WOMEN’S BIBSHORTS VERSUS WAIST CYCLING SHORTSfanyuying
There are two kinds of cycling shorts: ones with bibs and ones without, and both have pros and cons. It’s very much horses for courses as to what type will suit you and your riding needs best, and like chamois padding, this need may change depending on what riding you’ll be doing on any given day.
The biggest benefit to plain and simple shorts is easy access, be it for the inevitable comfort break on long rides or just a bottom half change for quick rides to and from the office.
With no body upper, shorts can also be a cooler option on hot days or indoor training sessions. With less fabric, this generally makes them lighter weight and a cheaper option price-wise.
The downside is, unless you’re a unicycle rider, all forms of bike riding require you to bend in the middle – the exact point where a waistband sits. This can create a ‘digging in’ sensation when on the bike, which can range from merely an ‘awareness’ to ‘organ squeezing’!
Some shorts get round this issue with the creation of a low slung waistline, but that can give an unflattering pot belly illusion and create a gap between shorts and jersey at the back. The better option, and one that you’ll find in the ideal women’s cycling shorts is a wider waistband with a high back to counter the stretching effect on the bike.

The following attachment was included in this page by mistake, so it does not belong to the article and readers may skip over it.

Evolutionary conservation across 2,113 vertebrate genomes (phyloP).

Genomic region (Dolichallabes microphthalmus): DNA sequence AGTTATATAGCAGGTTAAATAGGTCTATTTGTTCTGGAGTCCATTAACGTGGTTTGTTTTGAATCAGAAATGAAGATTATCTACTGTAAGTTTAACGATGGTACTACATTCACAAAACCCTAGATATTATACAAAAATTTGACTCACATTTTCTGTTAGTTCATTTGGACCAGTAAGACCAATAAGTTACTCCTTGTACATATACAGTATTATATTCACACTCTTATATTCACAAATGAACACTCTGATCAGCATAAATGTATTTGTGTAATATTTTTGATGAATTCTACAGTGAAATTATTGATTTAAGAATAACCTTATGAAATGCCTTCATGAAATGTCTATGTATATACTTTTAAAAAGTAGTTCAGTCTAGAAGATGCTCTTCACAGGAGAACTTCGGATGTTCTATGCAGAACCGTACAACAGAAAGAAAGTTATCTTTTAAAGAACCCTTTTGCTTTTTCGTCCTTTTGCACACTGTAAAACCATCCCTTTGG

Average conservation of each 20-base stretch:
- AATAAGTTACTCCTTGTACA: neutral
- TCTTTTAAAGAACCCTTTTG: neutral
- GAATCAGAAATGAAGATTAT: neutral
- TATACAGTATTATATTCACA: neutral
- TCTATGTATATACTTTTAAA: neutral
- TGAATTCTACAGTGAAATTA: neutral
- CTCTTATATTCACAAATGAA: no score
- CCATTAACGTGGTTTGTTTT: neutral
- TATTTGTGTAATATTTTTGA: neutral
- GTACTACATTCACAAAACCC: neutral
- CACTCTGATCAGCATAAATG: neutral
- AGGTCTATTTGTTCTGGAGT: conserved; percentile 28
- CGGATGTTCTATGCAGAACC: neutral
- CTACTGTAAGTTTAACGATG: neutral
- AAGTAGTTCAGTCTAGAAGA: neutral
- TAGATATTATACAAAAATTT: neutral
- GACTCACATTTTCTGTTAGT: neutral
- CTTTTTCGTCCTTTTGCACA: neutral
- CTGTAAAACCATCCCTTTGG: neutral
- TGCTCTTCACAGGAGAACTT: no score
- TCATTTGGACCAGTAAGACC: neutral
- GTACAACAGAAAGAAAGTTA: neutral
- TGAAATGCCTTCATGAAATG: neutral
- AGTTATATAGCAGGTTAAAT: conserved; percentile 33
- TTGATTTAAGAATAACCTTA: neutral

However, construction of waist shorts varies hugely, so when trying on, make sure you try with a bike specific jersey and adopt an on-the-bike position to see how the waistband fits and feels.
Brands and retailers agree that waist shorts are currently the biggest sellers for women. However, in terms of performance, bibshorts to tend to offer a better experience when on the bike.